API Gateway: Gateway 10 inconsistent interface naming inconsistent with two or more NICs
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API Gateway: Gateway 10 inconsistent interface naming inconsistent with two or more NICs


Article ID: 189742


Updated On:


CA API Gateway API SECURITY CA API Gateway Enterprise Service Manager (Layer 7) STARTER PACK-7 CA Microgateway


While testing out the various Gateway 10 upgrade scenarios, we ran into a strange issue when we use the reimaging method (existing v9.4 VM, reimage with v10 ISO) that doesn't occur when we use a new Gateway v10 OVA. This seems to occur when the VM has more than 1 NIC when reimaging.

When we use the v10 image as base and add 2 NICs, they are named ssg_eth0, ssg_eth1 and ssg_eth2 as per the new v10 naming conventions. This is working as expected as it did with previous gateways.

However, when we upgrade the existing v9.4 with 3 NICs via the reimaging method, the NICs are named ssg_eth0, ens192 and ens224 (CentOS7 NIC naming conventions for the last 2). 

There is now also a file added in /etc/sysconfig/network-scripts called ifcfg-ens160  ens192  ens224 

So it seems like there might be something wrong with the script that enumerates the NICs that are available on the system but only for the reimaging version.


Release: 10.0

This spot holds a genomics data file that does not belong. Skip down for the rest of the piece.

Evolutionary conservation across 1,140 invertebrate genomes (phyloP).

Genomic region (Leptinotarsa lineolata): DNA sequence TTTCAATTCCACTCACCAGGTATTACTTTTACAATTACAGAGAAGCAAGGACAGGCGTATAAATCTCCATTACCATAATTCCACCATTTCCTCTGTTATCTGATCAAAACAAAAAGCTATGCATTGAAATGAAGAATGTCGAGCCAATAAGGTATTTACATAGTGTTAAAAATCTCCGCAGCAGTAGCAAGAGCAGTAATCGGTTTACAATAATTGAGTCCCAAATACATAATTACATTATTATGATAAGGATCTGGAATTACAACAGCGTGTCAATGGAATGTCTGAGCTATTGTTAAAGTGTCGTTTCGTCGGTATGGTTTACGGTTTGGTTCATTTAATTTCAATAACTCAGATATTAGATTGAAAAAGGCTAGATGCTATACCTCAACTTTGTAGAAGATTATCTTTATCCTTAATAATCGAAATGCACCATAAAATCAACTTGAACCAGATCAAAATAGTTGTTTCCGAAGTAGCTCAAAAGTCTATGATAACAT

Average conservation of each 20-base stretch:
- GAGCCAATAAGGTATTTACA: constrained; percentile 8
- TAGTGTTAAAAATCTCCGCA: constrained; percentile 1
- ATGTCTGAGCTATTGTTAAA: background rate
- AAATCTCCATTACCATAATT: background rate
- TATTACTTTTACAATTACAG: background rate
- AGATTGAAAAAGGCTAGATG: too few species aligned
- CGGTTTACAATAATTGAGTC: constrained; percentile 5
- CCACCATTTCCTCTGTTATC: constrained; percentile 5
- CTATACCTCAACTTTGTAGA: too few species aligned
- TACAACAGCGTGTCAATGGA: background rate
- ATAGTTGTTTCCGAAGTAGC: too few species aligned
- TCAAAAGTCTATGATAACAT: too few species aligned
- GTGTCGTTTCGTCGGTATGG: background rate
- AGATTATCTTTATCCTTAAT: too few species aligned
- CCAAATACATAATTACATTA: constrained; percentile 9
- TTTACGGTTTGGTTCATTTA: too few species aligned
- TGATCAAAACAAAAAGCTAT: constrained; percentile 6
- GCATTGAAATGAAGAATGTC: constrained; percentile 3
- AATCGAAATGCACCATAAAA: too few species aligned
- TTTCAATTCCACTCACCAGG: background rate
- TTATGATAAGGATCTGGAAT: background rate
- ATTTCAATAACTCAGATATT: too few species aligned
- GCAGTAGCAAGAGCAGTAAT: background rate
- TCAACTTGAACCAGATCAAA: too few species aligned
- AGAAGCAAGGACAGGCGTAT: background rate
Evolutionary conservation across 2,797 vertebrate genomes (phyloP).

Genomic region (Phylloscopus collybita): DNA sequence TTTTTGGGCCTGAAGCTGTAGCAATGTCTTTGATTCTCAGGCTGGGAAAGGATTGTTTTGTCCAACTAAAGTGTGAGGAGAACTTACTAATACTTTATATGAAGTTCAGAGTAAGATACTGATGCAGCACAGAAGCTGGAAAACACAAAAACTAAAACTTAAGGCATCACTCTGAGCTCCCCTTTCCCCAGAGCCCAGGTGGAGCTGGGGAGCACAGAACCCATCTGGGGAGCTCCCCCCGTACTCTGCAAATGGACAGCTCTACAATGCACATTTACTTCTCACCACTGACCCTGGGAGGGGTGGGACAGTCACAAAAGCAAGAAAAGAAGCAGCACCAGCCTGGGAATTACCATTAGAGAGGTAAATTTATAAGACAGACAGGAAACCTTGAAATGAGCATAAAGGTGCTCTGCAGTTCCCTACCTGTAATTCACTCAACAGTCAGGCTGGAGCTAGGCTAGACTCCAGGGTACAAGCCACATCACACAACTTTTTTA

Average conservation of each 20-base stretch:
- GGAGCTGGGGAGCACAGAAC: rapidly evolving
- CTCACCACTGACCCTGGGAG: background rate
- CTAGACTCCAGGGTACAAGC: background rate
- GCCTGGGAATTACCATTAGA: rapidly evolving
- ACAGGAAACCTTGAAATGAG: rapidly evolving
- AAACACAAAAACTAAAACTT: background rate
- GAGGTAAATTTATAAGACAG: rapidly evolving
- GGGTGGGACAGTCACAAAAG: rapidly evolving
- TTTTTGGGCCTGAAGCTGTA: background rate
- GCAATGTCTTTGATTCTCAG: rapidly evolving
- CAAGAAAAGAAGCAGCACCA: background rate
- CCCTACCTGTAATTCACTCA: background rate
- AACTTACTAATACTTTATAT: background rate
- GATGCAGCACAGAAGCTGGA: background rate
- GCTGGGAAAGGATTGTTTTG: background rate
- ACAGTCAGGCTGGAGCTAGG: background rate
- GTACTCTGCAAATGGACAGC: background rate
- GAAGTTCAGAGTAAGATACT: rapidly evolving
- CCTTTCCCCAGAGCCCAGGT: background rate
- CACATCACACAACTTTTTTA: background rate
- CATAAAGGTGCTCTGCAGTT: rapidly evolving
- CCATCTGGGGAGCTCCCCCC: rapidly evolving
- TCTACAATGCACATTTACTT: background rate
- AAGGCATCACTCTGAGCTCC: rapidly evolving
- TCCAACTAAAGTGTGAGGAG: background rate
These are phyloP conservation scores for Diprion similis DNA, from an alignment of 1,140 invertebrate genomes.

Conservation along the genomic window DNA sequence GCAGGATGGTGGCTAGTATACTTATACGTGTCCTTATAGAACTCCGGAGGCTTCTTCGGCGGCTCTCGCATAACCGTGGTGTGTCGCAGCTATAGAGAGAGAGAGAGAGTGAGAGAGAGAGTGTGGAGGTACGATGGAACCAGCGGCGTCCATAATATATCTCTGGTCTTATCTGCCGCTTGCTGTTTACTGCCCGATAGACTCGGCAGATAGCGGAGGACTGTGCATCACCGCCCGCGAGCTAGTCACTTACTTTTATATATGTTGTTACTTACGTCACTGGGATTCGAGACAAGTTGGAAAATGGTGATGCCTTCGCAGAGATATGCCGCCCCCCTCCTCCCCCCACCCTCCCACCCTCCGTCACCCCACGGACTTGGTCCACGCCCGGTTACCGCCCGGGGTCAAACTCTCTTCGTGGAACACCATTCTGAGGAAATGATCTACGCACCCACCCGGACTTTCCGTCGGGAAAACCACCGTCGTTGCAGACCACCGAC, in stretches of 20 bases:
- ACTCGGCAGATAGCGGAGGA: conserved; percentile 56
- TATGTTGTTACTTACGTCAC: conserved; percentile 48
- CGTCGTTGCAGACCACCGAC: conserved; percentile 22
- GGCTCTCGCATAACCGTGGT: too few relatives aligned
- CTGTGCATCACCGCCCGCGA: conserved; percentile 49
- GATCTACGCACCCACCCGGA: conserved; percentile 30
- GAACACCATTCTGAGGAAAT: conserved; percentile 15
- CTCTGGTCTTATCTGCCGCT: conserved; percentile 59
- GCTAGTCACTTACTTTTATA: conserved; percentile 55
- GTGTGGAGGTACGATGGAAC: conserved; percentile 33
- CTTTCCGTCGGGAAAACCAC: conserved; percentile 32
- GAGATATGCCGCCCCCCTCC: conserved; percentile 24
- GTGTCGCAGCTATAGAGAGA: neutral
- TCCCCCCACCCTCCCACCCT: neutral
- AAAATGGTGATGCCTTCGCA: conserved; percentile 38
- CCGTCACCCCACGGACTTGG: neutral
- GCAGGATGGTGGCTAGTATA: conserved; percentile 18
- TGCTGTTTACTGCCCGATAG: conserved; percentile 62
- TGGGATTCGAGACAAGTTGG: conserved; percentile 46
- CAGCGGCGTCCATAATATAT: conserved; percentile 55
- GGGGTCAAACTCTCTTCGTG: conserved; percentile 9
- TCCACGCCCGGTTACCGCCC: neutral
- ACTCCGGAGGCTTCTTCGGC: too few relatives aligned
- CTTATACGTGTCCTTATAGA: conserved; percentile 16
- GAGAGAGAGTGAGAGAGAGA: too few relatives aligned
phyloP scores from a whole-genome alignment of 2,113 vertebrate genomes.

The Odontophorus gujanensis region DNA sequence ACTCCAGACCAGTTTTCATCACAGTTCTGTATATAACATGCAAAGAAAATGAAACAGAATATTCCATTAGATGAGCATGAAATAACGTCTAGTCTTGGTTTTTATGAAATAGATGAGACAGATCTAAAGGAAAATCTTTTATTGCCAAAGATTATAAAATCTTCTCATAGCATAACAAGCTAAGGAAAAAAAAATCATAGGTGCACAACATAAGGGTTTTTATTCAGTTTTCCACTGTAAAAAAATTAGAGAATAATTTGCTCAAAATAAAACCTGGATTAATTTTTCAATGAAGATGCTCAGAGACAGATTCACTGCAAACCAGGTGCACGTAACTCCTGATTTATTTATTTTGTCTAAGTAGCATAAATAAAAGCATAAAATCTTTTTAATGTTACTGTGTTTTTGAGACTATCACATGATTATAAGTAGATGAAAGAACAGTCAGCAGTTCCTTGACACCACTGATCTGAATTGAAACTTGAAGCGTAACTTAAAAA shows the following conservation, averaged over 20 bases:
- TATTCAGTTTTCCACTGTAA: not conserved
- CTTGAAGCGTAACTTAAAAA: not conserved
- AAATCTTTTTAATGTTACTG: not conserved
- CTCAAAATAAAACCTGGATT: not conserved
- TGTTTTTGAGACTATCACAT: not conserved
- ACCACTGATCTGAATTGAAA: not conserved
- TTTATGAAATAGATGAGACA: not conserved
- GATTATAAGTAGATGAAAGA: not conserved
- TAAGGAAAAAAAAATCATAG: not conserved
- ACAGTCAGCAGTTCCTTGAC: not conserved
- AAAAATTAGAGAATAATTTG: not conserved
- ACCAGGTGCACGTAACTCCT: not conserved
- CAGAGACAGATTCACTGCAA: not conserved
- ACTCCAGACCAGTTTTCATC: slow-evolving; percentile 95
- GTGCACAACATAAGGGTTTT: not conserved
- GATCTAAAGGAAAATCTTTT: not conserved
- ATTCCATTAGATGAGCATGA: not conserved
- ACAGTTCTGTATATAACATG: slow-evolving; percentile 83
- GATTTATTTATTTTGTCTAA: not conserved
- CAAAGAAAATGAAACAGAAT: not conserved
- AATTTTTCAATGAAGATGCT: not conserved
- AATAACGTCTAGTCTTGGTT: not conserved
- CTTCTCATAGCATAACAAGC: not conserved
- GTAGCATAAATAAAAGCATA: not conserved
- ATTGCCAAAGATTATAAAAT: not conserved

Component: API GATEWAY


This is not a bug: CentOS 7 has changed the way it handles the Network Interface Naming Scheme


Unlike past versions of the API Gateway installed on older releases of CentOS/RHEL (i.e., 6.x or older), the traditional kernel-based network interface naming scheme (e.g., eth0, eth1, eth2) no longer applies as the default convention.

So there is a  difference between ISO (hardware) and virtual as there is indeed a difference now for centos7 since the traditional eth0 naming is no longer guaranteed. Centos7 now switches to this new hardware naming style where ens192 and ens 224 is a combination of the actual underlying network adapter's location.

As a result, ens192 (as an example) is tied to the network adapter is considered to be less random and more consistent. Whereas in the older RHEL 6 system, eth0 is a static network interface name, can be using different network adapter underneath the VM.

Because of this, and the usage of iptable/firewall, we had to do something to work around this change and create some form of consistency on the network name for our customers.

Hardware and ISO when imaged with centos7(v10), all network interfaces will be renamed, however, they will retain their ifcfg-enX names so that kernel will recognize the mapping between what they recognize and what we changed it to.

Hardware and ISO users are free to change the network device names back to ifcfg-ens192 and ens224, however, they need to also update the iptables file to make sure the rules for ssg_eth0 are switched over, or they will be locked out of the VM via sshd.

When upgrading an existing Gateway the first interface will be renamed, subsequent interfaces will have to be manually managed by the user. You don't need to rename ens192 or ens224 to ssg_eth1 ssg_eth2.  You can just use ens192 and ens 224 and modify the iptables.

Additional Information

For more information on these networking changes please review our gateway 10: Network Deployment Guide